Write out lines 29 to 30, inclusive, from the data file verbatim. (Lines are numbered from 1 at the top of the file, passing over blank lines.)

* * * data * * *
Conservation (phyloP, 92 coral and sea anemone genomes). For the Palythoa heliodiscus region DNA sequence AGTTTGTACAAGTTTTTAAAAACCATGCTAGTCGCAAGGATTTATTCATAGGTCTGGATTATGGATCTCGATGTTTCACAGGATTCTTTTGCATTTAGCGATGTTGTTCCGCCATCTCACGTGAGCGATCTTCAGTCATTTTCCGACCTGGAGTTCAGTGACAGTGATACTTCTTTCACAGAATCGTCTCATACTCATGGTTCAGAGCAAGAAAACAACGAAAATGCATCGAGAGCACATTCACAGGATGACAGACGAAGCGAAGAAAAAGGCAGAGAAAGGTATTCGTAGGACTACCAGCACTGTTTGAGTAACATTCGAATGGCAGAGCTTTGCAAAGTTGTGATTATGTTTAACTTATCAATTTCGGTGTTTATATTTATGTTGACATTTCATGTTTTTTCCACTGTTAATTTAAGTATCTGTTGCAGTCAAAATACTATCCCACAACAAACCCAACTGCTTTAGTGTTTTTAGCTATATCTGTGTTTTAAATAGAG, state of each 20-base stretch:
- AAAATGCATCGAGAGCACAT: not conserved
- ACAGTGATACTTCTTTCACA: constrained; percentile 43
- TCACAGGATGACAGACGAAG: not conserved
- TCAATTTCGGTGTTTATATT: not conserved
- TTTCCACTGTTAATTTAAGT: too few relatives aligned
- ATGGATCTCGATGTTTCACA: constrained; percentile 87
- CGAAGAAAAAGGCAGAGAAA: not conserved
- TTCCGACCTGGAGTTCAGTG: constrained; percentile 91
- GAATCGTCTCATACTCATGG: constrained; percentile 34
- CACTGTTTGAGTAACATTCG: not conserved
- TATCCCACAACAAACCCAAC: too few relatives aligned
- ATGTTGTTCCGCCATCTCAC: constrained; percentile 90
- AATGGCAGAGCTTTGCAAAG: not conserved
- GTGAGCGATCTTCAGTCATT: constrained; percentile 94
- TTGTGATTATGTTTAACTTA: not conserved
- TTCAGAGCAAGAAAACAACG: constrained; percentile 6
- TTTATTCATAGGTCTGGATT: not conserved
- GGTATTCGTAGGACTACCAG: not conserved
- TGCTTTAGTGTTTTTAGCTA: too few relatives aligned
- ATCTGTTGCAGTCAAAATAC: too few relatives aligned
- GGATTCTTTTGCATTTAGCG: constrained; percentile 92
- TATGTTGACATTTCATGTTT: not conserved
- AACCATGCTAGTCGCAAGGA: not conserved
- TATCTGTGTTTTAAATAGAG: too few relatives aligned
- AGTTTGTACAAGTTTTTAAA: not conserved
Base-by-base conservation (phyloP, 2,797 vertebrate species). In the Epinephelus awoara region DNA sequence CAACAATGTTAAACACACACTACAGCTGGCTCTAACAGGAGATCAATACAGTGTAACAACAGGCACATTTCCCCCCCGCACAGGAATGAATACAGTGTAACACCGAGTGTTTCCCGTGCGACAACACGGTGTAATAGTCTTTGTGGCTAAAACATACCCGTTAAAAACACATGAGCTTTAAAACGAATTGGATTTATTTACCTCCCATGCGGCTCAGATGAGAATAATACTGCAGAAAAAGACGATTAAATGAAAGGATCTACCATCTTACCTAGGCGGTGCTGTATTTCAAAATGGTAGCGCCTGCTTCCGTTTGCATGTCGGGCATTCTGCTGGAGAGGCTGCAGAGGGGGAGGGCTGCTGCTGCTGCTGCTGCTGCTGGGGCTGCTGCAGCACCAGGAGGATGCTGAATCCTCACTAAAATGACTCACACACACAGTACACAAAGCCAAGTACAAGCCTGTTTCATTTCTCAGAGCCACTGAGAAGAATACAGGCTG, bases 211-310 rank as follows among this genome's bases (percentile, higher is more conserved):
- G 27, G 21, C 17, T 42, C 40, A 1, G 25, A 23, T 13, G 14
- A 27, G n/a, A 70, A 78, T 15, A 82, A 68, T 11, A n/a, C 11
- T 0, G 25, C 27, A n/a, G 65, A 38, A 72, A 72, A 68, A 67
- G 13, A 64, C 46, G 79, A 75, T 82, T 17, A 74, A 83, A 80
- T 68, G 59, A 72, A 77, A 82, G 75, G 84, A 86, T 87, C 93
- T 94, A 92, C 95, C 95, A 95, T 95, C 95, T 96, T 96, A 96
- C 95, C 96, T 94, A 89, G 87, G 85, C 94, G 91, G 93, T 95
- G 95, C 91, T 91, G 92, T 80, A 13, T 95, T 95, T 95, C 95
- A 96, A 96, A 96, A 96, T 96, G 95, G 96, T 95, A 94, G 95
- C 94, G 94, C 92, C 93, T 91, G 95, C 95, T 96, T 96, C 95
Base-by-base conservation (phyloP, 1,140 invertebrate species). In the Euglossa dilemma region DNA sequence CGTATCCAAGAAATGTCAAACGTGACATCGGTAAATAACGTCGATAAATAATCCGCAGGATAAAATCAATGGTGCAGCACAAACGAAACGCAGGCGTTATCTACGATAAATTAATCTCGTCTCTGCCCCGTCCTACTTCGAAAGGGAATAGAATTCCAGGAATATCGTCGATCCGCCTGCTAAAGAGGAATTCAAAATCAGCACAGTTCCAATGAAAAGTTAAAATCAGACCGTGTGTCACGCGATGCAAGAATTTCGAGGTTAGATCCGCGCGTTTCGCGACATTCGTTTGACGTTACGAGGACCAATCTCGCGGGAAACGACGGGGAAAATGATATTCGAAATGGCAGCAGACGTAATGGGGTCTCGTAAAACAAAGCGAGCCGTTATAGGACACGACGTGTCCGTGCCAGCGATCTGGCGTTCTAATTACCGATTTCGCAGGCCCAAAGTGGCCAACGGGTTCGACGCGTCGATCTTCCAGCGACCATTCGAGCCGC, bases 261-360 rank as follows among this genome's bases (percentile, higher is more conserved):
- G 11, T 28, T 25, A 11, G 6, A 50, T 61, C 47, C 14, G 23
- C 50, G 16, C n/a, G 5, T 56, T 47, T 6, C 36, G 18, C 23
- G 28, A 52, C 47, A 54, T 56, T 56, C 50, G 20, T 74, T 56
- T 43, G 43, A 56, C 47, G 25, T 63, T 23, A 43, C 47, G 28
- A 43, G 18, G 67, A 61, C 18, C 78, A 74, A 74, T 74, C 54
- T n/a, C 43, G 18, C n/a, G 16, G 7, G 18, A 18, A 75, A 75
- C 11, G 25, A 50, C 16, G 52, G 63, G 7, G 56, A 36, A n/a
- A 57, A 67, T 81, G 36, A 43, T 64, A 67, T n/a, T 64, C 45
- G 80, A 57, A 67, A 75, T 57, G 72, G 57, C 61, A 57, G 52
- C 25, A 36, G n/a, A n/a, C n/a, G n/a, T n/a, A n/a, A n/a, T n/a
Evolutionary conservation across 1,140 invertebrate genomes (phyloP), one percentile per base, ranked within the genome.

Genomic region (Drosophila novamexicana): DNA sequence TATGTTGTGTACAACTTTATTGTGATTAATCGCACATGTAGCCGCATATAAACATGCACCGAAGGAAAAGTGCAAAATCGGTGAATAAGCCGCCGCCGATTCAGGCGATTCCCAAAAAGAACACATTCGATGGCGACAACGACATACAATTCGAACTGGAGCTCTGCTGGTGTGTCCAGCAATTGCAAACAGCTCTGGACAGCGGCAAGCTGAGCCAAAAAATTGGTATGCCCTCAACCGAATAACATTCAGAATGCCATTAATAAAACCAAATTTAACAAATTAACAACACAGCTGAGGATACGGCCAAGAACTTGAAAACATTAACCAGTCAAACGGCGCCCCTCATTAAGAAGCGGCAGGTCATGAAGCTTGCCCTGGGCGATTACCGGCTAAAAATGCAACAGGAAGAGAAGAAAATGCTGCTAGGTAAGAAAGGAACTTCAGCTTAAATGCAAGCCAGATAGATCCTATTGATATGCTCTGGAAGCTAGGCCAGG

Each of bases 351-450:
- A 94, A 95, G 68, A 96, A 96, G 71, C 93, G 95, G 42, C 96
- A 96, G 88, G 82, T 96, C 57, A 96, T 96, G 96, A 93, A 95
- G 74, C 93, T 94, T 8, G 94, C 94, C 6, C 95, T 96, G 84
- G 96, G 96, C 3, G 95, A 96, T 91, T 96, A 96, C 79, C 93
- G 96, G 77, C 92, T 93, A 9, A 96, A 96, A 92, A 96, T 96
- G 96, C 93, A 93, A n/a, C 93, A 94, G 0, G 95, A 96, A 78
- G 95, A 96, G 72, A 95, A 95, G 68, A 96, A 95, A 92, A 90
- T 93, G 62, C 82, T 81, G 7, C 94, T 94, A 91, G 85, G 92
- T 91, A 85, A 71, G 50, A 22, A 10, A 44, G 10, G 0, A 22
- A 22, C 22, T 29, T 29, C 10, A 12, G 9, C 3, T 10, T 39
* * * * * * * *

- A 27, G n/a, A 70, A 78, T 15, A 82, A 68, T 11, A n/a, C 11
- T 0, G 25, C 27, A n/a, G 65, A 38, A 72, A 72, A 68, A 67